Insurance Basics: Understanding Buzz Words

Whether you’re a seasoned pro or nervous rookie in the insurance world, it’s important to stay up to date with the lingo. Not only will it help you understand your coverage better, but there’s nothing more stressful than exchanging a blank stare with someone at an industry happy hour because you were stuck trying to remember what an “exclusion” included. Thanks to our friends at CoverWallet, this list will help you stay on top of your game and ask better questions if you do run into unfamiliar territory.

Acts of War and God

This is a catch-all phrase that companies use to describe what events may or may not be covered in your plan. If it’s the first time you’re seeing these words, it can sound pretty aggressive, but they actually mean exactly what they sound like.

Acts of God implies natural disasters that were not explicitly stated in your insurance policy (i.e: a tornado). Additional natural disaster coverage can be purchased, but it’s important to understand your geography to make sure it’s covered. Typical exclusions include flood and earthquake damage.

Acts of War include incidents that could happen on the basis of, well, war. If you elect not to purchase terrorism coverage and a plane crashes into your business as part of an act of terrorism, that will not be paid out.

Actual Cash Value (ACV)

This is the price assigned to help replace damaged property. It is NOT the actual value of the original item as it includes depreciation. To help determine this number, check out Kelley Blue Book for cars or do some trusty research online.

The Kelley Blue Book is a great place to check in for your car's true value.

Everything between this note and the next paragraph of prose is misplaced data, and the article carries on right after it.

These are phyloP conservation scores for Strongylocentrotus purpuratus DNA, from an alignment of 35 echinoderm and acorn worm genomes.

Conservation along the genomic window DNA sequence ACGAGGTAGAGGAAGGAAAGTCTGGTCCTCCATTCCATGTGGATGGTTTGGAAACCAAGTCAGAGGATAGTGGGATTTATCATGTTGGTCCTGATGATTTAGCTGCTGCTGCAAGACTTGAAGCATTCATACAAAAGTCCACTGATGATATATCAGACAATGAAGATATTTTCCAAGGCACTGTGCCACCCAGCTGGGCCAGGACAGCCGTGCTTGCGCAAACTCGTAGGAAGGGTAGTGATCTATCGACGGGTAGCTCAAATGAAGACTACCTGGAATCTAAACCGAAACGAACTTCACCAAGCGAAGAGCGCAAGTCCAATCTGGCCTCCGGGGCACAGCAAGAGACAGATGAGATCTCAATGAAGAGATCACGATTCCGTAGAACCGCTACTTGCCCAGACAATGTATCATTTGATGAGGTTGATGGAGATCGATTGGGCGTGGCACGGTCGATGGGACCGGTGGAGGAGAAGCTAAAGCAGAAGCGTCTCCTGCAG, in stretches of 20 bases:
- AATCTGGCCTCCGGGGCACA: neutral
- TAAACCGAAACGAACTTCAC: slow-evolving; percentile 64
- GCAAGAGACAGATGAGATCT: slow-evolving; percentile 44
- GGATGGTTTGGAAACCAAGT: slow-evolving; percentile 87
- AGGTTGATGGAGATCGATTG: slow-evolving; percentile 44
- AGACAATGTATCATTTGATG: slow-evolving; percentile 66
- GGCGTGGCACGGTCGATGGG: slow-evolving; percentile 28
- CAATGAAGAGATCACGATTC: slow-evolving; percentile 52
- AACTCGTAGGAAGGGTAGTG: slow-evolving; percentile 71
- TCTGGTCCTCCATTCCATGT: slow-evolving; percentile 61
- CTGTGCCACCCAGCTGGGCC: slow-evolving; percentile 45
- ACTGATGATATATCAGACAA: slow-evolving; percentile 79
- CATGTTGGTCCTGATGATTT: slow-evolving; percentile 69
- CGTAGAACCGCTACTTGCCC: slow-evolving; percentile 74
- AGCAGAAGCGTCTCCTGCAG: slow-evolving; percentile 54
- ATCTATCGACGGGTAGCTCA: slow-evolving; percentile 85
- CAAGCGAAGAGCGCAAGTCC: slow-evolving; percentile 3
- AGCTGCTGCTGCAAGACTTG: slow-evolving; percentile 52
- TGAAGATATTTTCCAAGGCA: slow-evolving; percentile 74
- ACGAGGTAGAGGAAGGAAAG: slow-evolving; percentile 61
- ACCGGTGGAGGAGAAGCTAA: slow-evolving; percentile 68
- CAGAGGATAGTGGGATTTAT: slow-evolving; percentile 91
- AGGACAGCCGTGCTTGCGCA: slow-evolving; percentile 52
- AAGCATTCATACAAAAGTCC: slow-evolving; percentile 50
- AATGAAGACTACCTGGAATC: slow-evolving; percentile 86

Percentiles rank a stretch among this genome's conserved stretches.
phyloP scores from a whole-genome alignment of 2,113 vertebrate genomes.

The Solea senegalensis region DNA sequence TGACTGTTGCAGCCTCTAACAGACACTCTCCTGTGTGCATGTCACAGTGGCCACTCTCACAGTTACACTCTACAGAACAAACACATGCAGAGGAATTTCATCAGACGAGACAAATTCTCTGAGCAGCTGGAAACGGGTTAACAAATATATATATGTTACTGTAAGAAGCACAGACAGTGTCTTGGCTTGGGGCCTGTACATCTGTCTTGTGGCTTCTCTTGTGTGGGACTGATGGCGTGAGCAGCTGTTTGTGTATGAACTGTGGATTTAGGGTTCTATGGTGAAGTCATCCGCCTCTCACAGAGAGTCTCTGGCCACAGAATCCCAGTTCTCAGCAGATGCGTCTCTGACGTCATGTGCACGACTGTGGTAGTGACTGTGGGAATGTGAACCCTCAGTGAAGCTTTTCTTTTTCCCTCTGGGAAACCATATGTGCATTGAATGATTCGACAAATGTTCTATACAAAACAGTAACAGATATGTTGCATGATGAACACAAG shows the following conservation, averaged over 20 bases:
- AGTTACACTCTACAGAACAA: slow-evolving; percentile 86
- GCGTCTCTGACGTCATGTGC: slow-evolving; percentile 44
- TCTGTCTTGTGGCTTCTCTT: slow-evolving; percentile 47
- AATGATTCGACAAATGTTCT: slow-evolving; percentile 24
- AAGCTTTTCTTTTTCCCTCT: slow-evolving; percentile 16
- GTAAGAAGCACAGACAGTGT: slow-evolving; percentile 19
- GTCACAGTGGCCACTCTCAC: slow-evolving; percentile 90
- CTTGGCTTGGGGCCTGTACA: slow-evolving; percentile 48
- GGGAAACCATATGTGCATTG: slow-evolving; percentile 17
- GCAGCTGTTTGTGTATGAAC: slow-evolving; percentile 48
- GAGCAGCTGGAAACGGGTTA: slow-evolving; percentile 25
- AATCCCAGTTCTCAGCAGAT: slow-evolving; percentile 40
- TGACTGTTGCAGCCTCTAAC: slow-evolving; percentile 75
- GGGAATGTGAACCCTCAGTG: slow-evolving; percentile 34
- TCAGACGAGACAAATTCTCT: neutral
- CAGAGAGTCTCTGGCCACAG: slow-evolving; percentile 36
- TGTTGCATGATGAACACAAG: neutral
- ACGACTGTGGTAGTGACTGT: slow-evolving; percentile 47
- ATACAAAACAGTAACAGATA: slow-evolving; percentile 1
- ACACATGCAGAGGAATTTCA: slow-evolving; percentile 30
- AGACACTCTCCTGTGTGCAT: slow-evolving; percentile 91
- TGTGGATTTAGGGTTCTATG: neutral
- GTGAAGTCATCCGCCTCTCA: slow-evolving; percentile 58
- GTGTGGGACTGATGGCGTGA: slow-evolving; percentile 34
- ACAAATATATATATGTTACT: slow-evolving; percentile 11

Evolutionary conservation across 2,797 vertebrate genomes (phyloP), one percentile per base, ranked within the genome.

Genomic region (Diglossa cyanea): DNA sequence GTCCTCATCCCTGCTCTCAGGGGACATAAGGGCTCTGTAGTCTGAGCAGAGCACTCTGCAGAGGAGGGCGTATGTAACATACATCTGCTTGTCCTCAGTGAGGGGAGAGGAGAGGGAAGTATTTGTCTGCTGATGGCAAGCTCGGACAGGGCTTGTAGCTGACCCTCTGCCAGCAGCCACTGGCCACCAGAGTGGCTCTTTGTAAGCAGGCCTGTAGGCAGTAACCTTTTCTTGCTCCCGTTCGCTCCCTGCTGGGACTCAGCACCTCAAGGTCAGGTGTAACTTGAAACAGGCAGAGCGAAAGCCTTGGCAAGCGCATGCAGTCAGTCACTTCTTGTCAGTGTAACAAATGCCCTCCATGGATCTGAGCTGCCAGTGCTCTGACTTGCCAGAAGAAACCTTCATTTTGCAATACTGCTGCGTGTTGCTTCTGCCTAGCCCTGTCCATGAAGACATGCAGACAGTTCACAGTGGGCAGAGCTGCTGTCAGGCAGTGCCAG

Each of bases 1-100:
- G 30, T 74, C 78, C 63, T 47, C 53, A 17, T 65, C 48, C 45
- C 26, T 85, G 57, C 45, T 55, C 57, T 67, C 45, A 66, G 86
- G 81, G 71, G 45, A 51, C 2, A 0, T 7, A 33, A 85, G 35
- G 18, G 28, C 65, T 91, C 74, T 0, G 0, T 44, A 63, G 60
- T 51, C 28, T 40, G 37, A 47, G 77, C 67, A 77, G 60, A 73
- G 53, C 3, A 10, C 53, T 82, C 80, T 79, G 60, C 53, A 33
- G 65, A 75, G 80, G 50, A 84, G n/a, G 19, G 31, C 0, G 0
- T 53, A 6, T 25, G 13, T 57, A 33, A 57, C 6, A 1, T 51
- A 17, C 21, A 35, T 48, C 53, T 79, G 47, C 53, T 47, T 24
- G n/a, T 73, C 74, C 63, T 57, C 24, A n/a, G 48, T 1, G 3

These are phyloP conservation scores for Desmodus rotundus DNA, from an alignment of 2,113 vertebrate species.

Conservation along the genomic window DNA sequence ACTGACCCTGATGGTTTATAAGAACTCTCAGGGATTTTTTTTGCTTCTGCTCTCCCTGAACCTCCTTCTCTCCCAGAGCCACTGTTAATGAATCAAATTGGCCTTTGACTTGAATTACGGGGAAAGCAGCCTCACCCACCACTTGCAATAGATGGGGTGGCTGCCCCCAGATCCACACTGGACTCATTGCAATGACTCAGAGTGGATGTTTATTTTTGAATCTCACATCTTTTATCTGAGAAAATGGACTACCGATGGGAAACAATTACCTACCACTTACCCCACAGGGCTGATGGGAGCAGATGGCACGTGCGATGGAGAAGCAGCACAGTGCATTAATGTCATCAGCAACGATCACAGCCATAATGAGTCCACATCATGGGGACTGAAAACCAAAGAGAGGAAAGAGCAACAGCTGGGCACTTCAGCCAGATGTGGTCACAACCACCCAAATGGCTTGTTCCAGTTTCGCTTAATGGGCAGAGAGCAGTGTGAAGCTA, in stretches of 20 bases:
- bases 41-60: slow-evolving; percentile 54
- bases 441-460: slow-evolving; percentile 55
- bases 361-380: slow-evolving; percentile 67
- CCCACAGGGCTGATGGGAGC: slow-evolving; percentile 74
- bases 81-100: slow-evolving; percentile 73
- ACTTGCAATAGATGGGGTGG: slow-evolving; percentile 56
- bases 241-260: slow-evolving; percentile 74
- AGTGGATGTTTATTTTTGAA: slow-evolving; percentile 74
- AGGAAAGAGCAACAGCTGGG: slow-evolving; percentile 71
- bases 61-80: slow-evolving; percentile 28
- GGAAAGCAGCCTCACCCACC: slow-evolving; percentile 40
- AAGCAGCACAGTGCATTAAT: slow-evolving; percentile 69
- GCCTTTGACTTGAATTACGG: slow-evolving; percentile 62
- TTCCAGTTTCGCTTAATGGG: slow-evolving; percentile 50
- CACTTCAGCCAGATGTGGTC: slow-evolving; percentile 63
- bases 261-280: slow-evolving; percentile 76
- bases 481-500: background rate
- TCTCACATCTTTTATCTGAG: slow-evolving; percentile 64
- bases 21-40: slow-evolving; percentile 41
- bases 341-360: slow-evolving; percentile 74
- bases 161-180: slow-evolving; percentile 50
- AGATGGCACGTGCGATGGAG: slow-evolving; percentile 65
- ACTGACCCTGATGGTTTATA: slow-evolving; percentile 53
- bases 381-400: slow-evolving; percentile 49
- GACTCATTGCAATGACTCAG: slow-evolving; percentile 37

When it comes time for you to make claims on your insurance policy, an adjuster will be around to help settle those claims. You want to be good friends with these guys or gals.


This is the person you will be dealing with the most when discussing and negotiating your policy coverage. They are employees of the insurance company and are responsible for selling and maintaining contracts. You want to direct all of your questions here.

Business Interruption

Let’s say you’re having a good ‘ol time with your business. Employees are happy, customers, are smiling, and flow of income is the best you’ve ever seen. Then, the unthinkable occurs. A fire, hurricane, natural disaster, or other “covered event” occurs. Your business halts operations while you recuperate, but bills still need to be paid.

According to CoverWallet, “The business would still be required to pay salaries, rent, and all bills associated with the property and business operations. With Business Interruption Insurance any covered circumstance would be reimbursable.”

This is everything you need to know about insurance coverage for a restaurant.

Make sure you have insurance to get you through unforeseen events that could halt your business.

Bodily Injury vs Personal Injury

If you are involved in an accident:

Bodily Injury will cover injuries and damage to the other person(s) involved in the accident. This can include their medical fees, compensation for missed work, and legal defense fees if they decide to sue you for further damages. Bodily injury does not cover any of your own expenses.

Personal Injury from a legal standpoint will cover “hospital, medical, and funeral expenses for you, your passengers, and/or any pedestrians you hit,” according to Ashmore Law Firm. From an insurance standpoint, personal injury covers slander and libel if someone’s reputation has been damaged from false statements.

These are two key insurance components if you have a business that has a company car or employees that drive as part of their job. This will help you determine what you need in terms of commercial auto insurance.

This is everything you need to know about insurance.

This is what could happen if you’re texting and driving. Stay safe out there!


This what you have to pay out-of-pocket per insurance claim before coverage kicks in. For example, if you get into a car accident that will cost $1000 to repair, your coverage may state that you have to pay the first $200 on that before they can cover the rest.